In the last two months, the People’s Progressive Party (PPP) has released information from the Guyana Revenue Authority (GRA) which seem to indicate that the agency is either failing to put tighter controls in place or is assisting in the abuse of its systems for the mere benefit of persons connected to the government. In some instances, Opposition Leader Bharrat Jagdeo would reveal such confidential information from GRA at his weekly press conferences. In one case, the official had access to GRA information which said that a vehicle that was seized ended up in the hands of a government supporter.

But the Commissioner-General of the tax authority, Godfrey Statia, has since expressed disappointment with Jagdeo’s behaviour in this regard. Speaking at a recent interview with radio announcer Stan Gouveia on the programme called the Hot Seat, Statia categorically stated that despite the attacks from Jagdeo, there is no “tit-for-tat” between him and the former president. He noted, however, that the Opposition Leader needs to desist aiding and abetting GRA officials who are bringing him records that are supposed to be confidential.

Being a former Finance Minister and Head of State, Statia said that Jagdeo ought to know and do better. He bemoaned the fact that Jagdeo has been accepting the confidential information and using it to further his own political agenda.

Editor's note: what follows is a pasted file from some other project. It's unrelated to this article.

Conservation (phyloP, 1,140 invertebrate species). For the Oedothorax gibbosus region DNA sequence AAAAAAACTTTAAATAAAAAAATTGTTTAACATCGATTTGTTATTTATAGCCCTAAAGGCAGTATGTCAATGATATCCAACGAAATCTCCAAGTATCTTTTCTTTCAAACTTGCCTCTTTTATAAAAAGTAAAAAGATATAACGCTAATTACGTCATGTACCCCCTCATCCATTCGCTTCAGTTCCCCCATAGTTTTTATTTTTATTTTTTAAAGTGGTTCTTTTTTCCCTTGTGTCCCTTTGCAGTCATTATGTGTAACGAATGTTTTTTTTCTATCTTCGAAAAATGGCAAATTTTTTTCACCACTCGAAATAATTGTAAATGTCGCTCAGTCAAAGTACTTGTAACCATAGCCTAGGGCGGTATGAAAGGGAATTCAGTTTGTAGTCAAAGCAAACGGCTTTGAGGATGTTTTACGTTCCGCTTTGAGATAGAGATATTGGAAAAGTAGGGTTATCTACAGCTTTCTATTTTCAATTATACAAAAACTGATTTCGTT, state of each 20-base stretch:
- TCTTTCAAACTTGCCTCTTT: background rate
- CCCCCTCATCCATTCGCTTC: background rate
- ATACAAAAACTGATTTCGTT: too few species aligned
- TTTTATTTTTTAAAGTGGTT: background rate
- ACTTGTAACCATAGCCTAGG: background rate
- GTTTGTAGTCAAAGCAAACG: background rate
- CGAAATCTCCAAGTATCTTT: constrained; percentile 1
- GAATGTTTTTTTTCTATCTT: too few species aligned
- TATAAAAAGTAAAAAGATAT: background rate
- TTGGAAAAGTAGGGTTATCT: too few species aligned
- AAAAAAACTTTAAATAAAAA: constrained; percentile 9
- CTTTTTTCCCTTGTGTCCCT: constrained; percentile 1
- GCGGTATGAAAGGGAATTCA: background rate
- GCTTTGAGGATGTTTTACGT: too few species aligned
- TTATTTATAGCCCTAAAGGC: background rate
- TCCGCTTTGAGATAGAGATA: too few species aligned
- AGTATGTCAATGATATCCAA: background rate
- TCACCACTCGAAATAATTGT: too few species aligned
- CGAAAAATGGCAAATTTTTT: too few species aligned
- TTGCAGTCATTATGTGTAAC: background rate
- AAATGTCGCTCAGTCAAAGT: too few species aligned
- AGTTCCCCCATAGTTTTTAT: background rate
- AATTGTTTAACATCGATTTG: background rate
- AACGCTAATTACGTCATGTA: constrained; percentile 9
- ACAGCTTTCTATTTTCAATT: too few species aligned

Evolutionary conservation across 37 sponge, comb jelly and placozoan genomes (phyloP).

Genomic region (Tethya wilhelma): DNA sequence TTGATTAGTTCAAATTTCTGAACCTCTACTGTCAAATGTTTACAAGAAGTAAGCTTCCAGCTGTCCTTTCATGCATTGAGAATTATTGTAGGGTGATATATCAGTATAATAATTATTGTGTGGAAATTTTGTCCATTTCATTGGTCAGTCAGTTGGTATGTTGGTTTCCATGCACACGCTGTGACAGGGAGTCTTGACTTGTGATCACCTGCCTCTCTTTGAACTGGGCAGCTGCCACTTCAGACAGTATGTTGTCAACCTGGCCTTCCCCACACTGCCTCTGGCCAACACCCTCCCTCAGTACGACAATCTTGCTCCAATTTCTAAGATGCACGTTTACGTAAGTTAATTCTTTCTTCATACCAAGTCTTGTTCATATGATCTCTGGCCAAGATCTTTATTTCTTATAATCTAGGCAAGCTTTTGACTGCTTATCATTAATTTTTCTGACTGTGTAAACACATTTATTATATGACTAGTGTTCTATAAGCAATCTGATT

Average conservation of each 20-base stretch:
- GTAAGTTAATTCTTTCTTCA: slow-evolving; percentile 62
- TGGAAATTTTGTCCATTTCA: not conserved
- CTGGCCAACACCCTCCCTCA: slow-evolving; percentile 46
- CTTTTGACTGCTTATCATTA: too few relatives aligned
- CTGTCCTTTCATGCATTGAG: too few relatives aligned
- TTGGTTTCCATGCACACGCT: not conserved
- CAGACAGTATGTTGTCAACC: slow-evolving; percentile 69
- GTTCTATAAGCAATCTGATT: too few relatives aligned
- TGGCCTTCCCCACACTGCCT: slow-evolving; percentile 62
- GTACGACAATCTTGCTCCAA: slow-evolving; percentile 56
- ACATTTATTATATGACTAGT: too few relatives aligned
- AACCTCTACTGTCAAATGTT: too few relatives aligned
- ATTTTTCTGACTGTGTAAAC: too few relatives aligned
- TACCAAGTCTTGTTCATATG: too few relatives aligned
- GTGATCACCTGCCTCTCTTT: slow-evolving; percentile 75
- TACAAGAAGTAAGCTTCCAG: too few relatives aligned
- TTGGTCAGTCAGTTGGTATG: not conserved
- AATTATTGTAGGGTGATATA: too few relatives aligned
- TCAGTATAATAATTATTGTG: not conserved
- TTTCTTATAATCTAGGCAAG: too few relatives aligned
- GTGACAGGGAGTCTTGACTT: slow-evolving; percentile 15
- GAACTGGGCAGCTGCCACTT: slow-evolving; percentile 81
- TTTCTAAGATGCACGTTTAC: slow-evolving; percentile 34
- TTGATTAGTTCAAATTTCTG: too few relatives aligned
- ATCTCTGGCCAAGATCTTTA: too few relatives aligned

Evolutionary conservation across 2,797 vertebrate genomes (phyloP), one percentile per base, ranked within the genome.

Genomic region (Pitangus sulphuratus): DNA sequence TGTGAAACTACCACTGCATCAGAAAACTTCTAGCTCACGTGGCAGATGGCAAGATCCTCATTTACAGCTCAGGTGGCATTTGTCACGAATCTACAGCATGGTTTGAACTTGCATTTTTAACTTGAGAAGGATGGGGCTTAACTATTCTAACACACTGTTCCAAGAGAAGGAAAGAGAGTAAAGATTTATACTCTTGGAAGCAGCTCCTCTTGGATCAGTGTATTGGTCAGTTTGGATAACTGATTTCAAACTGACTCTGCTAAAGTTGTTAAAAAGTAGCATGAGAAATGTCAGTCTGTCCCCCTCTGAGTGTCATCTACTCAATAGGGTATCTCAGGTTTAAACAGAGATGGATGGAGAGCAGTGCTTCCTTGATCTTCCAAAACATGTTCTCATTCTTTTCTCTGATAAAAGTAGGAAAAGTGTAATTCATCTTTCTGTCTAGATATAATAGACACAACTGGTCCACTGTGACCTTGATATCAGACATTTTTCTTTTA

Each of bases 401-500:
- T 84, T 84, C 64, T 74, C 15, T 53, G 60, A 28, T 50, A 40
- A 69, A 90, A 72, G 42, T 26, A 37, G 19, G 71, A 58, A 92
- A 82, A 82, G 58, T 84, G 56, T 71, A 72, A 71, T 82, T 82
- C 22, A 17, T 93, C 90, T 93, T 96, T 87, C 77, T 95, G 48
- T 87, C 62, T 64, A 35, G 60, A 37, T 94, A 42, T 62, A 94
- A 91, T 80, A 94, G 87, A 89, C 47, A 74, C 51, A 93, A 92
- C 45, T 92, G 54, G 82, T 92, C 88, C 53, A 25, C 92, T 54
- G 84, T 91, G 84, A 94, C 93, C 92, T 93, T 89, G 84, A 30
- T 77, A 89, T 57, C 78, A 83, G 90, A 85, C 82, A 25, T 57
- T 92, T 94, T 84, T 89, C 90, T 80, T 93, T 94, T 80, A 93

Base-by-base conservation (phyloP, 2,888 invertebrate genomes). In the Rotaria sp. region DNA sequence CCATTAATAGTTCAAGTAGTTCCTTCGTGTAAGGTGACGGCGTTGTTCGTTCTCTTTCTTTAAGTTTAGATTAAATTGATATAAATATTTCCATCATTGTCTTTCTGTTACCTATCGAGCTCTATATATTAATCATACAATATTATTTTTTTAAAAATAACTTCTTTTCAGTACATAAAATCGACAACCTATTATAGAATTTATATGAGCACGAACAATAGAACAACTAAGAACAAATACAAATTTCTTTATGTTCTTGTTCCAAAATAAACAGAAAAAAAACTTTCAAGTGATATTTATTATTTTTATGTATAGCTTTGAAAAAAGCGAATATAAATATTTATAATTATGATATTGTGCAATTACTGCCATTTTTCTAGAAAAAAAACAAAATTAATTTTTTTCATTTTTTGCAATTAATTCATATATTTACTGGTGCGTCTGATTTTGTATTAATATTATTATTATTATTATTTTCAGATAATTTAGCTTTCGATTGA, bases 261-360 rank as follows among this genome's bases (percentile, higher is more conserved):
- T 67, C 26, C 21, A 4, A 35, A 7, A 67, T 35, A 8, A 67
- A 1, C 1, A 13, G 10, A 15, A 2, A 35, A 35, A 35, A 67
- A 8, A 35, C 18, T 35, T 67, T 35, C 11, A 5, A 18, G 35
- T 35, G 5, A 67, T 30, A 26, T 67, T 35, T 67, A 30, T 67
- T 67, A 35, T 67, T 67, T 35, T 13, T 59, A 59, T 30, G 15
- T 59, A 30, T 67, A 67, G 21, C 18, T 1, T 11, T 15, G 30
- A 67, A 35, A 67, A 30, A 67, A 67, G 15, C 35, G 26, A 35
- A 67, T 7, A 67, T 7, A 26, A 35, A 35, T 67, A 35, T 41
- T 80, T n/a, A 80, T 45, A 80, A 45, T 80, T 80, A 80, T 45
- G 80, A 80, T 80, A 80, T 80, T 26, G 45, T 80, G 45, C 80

“So I take offence to that and I think he should show some amount of maturity,” the tax chief said.

The Commissioner-General further stated that Jagdeo needs to do what is right and file his tax returns. Statia said that the tax laws are very clear, in that it categorically states that everyone must file their income taxes. “The law states that everyone should file their taxes by April 30, not everyone except the president and those of the past,” added the official.

In addition to this, Statia noted that under Section 23 (3) of the Revenue Authority Act, he is empowered to take legal action against Jagdeo.

That Section of the Act states, “If any person having information which to his knowledge has been published or disclosed in contravention of subsection (1) unlawfully publishes or communicates any such information to any other person, he shall be guilty of an offence and shall be liable, upon conviction, to a fine not exceeding $100,000 and to imprisonment for a term not exceeding three years.”

On this note, Statia said that if he is to initiate legal action against Jagdeo during these times, he would be accused of political witch-hunting. However, the Commissioner-General stressed that the law is clear on what is required of the ordinary man as well as the politicians. He stressed that the leaders of the day need to be more accountable.


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